Tragedies tend to feed feuds, not end them; grief sends reverberations through the lives it touches and makes people cry for vengeance. This is the theme of Sharman Macdonald’s After Juliet, which suggests that the prince’s enforced truce at the end of Shakespeare’s Romeo and Juliet is a tenuous one at best.
City Theatre’s production of After Juliet, directed by Lori Ann DeLappe-Grondin, invokes a semi-apocalyptic steampunk feel, with goggles and wonderfully detailed costumes designed by Theresa Vann-Stribling and Lenore Justman, and a geared metalwork set, provided by Kevin Miller of Miller Design & Assembly. It’s a dark, post-industrial setting for an equally dark, violent and rusty rage.
Romeo and Juliet lie recently entombed, while elsewhere in the city those who aided their plan—the nurse, a Capulet servant, the friar and the apothecary—are on trial for their part in the disruption to the prince’s prized civic order. Capulet and Montague weapons have been collected and the truce is being enforced, but law cannot control emotion as the youth of the two families try to cope with what has happened.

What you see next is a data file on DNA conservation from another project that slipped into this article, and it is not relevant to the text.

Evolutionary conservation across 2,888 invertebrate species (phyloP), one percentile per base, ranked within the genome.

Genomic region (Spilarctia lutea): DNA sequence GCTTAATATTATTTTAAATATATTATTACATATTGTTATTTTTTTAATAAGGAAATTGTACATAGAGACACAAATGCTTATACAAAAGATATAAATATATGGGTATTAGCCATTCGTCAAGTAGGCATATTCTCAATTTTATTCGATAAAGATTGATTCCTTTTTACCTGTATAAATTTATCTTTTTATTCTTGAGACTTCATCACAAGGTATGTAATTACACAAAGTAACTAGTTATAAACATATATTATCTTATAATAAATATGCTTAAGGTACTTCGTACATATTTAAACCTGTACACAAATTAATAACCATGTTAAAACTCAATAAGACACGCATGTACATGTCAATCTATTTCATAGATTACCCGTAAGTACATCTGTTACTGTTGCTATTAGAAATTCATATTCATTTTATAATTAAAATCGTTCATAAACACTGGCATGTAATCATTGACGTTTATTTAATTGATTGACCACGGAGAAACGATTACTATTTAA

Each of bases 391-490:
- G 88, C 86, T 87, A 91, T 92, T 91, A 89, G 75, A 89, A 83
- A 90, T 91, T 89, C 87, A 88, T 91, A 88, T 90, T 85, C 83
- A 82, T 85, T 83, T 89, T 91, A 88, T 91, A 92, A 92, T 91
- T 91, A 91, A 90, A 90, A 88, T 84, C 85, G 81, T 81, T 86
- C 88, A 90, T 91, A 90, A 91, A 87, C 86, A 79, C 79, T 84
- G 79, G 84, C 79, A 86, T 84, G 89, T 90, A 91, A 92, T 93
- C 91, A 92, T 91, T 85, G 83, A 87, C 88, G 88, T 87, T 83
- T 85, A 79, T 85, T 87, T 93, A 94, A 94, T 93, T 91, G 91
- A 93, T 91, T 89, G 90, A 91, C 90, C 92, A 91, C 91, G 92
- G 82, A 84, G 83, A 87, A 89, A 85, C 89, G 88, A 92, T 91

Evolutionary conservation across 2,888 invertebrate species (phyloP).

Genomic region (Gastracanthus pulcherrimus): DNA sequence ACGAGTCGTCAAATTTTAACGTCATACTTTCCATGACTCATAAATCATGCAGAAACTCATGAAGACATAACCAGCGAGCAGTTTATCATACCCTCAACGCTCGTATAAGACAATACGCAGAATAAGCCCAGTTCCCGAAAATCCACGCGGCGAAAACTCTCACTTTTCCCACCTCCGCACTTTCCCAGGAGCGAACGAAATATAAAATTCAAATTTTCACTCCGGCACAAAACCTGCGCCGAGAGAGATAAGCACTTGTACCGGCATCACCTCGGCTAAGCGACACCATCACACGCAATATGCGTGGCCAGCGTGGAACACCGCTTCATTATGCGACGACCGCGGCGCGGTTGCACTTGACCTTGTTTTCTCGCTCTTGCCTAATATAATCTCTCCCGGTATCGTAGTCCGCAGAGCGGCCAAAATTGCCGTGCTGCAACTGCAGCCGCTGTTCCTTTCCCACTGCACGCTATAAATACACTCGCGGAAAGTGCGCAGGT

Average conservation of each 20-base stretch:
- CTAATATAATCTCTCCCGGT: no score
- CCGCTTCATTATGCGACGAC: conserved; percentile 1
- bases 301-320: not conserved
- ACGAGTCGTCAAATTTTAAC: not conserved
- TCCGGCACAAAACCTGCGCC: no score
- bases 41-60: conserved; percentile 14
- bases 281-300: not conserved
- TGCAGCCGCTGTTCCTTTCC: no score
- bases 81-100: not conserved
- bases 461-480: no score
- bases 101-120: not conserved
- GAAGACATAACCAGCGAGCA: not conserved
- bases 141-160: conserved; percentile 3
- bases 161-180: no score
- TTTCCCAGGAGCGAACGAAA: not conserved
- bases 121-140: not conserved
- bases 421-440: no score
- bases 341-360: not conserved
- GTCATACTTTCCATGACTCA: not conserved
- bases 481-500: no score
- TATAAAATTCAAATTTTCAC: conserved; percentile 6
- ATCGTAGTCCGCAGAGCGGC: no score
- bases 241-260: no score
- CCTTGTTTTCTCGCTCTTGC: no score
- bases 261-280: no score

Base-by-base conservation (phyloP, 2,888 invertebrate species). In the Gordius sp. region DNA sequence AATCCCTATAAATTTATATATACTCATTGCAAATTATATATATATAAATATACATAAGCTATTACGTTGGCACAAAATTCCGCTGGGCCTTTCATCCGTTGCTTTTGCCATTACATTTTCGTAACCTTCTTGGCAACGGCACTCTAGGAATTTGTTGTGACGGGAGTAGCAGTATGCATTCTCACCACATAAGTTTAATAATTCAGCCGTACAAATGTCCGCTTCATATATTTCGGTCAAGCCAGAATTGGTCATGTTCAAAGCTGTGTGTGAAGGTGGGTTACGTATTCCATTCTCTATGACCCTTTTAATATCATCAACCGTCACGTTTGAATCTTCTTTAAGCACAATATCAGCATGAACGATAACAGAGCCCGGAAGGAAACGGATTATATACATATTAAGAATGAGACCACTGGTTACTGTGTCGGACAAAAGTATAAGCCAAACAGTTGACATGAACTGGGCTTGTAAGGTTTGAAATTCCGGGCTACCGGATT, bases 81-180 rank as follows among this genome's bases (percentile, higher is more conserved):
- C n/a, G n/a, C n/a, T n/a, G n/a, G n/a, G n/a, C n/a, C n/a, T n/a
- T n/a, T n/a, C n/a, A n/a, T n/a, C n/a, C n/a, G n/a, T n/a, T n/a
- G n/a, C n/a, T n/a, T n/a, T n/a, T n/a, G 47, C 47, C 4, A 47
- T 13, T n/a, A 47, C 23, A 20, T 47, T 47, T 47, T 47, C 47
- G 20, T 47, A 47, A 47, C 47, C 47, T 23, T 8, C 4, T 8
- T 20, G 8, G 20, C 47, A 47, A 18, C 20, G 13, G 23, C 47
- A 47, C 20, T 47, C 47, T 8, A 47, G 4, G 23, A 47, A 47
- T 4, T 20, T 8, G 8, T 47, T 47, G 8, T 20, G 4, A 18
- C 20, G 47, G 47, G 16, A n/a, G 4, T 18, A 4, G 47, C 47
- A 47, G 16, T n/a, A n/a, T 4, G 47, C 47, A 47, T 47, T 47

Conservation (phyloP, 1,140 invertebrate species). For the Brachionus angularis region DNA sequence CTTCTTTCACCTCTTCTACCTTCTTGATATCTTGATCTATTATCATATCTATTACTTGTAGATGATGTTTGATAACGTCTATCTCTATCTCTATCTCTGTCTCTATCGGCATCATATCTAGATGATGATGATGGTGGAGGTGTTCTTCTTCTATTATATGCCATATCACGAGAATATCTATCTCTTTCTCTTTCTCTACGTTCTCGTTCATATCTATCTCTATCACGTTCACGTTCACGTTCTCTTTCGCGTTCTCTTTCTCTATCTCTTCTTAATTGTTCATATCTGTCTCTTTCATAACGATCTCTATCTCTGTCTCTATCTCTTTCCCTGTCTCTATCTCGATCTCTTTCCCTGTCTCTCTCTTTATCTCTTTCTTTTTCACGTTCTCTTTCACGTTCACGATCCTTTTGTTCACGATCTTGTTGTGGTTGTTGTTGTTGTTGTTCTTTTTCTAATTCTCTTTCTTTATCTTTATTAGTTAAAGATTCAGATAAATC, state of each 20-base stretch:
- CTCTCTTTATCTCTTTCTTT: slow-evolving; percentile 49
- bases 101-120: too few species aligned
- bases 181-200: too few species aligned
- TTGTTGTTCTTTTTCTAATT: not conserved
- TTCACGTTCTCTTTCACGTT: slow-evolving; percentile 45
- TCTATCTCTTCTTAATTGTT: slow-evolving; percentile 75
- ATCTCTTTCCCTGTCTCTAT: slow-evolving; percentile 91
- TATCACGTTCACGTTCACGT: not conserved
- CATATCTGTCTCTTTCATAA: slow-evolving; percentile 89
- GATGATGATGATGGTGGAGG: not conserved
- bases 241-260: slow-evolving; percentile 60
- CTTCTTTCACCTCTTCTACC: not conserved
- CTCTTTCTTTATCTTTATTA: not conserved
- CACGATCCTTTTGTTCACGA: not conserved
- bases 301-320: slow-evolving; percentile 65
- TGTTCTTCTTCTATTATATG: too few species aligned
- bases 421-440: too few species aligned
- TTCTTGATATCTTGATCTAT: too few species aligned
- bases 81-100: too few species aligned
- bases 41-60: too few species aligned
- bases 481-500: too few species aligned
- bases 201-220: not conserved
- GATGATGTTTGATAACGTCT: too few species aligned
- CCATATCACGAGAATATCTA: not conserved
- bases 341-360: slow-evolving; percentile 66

Rosaline (Julianna Camille Hess), Juliet’s cousin and the abandoned focus of Romeo’s first passion, seeks vengeance. Meanwhile, Benvolio (Anthony M. Person), Romeo’s cousin, has fallen in love with her. Other youths from the warring clans—notably Lorenzo (Maggie Trevor), a Capulet; and Valentine (Nathan Cline), the dead Mercutio’s brother—chafe under the enforced truce and look for ways to spur the fight anew.
While Macdonald’s blank verse eschews Shakespearean flourish, it can be a bit hard to follow. It’s the earnest performances and glorious staging which make this epilogue a worthy examination of the aftermath of tragedy.